Zoetis has announced the European launch of Apoquel (oclacitinib maleate), a novel therapy indicated for the treatment of pruritus (itching) associated with canine allergic dermatitis and the clinical manifestations of atopic dermatitis. 

Apoquel is the first Janus Kinase (JAK) inhibitor approved for veterinary use. It provides rapid and sustained relief of pruritus, improves skin lesions, and is suitable for short or long-term treatment.
Canine pruritus is among the most frequent complaints of pet owners, affecting about one in six dogs whose owners seek veterinary help. About half of all itchy dogs will have an underlying allergic skin condition for which Apoquel would be indicated.
According to Zoetis, Apoquel has a “unique and innovative mode of action”, as it targets specific pathways of pruritus (itch) and inflammation, which makes it different to glucocorticoids. It is less likely to cause unwanted side-effects and also acts rapidly (demonstrating anti-pruritic efficacy within four hours) to reduce the itch. 
Dr Michael Stegemann, senior director of veterinary research and development at Zoetis, said: “Apoquel is the culmination of more than a decade of dedication and ingenuity from Zoetis colleagues. We have been driven by our deep understanding of customers’ unmet needs, and our determination that we can make a difference to the quality of life of pets and their caregivers. Apoquel, in my mind, epitomises why we exist: to apply our expertise in science and innovation, and deliver solutions to our customers.”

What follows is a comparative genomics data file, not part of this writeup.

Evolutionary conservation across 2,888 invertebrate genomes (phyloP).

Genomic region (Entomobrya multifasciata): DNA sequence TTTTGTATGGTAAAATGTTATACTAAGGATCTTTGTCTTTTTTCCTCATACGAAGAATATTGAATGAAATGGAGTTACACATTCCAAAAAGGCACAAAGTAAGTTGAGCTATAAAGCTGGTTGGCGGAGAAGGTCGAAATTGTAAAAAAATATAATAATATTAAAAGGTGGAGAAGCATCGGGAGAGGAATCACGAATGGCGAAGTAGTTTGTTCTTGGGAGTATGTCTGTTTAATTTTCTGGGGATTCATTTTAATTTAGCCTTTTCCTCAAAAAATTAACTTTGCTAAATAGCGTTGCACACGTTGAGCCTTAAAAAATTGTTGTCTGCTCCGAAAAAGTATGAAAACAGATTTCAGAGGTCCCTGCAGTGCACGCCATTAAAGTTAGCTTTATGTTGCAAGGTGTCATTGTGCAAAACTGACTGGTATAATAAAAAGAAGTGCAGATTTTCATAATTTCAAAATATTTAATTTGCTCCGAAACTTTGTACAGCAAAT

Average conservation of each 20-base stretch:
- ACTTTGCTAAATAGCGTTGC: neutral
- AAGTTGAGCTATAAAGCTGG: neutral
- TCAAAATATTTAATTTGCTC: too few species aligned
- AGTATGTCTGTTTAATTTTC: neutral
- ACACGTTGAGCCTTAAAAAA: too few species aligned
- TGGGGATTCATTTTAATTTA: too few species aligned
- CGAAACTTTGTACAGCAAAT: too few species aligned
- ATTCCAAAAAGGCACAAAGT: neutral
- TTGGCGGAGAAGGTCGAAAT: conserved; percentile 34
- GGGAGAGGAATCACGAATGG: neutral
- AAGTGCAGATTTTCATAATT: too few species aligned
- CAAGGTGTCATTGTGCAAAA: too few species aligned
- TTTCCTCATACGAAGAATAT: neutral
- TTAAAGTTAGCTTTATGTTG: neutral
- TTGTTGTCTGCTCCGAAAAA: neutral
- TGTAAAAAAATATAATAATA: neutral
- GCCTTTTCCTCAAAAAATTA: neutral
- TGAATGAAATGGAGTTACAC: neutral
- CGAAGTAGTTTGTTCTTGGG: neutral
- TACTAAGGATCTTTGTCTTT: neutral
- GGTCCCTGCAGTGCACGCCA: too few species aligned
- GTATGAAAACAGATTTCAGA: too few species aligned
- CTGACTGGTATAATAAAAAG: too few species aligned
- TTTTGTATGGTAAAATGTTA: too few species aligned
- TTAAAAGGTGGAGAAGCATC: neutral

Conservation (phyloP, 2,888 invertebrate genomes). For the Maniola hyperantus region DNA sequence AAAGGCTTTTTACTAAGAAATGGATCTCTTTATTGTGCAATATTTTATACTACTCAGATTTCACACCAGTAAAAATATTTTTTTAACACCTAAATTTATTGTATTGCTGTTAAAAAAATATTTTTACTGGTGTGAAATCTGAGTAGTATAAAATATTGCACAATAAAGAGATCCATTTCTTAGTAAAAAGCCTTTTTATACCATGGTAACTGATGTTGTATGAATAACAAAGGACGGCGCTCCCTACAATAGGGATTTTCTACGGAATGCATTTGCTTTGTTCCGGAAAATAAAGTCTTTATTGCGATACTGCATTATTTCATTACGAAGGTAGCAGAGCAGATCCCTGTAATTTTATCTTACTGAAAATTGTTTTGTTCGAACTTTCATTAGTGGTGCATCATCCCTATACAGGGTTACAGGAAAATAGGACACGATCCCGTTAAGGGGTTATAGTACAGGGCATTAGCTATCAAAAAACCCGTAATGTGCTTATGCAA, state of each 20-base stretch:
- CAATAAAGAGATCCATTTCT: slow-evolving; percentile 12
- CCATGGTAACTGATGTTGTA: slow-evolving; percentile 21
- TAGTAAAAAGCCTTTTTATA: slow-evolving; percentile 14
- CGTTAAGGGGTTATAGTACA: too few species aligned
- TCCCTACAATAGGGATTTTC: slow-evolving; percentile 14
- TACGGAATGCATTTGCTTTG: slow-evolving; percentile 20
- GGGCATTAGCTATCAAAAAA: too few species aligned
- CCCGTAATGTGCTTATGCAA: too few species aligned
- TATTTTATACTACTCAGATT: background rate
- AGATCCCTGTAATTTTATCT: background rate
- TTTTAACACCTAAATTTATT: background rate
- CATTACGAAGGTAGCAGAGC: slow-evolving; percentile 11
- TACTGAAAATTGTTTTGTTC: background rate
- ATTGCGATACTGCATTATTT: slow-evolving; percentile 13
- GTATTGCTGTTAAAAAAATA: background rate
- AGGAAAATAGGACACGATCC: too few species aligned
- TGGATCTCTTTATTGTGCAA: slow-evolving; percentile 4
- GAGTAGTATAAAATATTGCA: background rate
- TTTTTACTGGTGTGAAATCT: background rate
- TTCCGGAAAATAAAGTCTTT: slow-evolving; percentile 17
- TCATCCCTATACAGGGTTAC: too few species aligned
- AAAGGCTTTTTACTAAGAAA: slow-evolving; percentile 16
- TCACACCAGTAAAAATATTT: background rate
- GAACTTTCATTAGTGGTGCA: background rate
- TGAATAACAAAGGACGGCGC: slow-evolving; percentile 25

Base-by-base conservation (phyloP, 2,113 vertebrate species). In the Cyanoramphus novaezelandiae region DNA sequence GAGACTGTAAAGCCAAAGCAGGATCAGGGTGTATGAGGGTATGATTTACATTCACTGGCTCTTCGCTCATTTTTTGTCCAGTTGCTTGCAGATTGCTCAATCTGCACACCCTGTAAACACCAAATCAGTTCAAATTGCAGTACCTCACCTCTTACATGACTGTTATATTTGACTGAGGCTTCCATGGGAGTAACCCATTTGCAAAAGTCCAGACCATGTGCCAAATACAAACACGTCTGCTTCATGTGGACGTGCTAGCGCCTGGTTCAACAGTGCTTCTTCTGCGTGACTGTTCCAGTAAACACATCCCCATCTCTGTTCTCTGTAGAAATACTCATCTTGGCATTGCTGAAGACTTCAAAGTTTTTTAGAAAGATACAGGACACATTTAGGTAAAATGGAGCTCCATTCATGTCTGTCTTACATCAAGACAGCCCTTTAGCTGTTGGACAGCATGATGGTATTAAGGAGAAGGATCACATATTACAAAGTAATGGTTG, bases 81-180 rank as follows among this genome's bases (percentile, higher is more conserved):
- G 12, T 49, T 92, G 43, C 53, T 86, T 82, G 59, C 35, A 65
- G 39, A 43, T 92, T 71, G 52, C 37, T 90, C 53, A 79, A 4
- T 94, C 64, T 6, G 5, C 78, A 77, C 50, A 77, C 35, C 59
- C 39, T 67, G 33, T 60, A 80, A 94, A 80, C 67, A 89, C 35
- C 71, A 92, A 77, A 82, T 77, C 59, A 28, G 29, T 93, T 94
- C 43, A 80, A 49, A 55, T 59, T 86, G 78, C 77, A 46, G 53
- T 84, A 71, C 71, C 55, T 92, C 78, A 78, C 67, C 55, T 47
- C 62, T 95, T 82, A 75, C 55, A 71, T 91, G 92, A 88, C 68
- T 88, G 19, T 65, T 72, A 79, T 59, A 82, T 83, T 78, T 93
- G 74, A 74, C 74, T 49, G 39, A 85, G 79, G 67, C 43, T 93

Apoquel will be available on prescription by a veterinarian only. Apoquel tablets, dosed at 0.4-0.6 mg/kg, are administered orally, twice daily for up to 14 days, and then administered once daily for maintenance therapy if medium to long-term treatment is required, such as in dogs with seasonal skin allergy and atopic dermatitis.

During treatment with Apoquel, diagnosis and management of the underlying causes of the allergic dermatitis should be implemented as well. No drug interactions were observed in field studies when Apoquel was administered with other medications including antibiotics, parasiticides and anti-inflammatories commonly used in dogs with skin diseases.  

Apoquel is now available for veterinarians in UK, Germany, Austria, Switzerland and will be available in other European countries in the coming weeks.
In clinical trials, Apoquel demonstrated a good safety profile and efficacy for the treatment of pruritus and resulted in improved skin lesions in dogs diagnosed with a number of allergic skin diseases as well as atopic dermatitis and treated either short or long term. The decrease in itch scores was observed by pet owners within 24 hours of  administration, and pruritus continued to decrease compared to baseline until the end of the study. Skin lesions scores assessed by veterinarians were significantly improved after one week and continued to improve long term during the studies (four months). 
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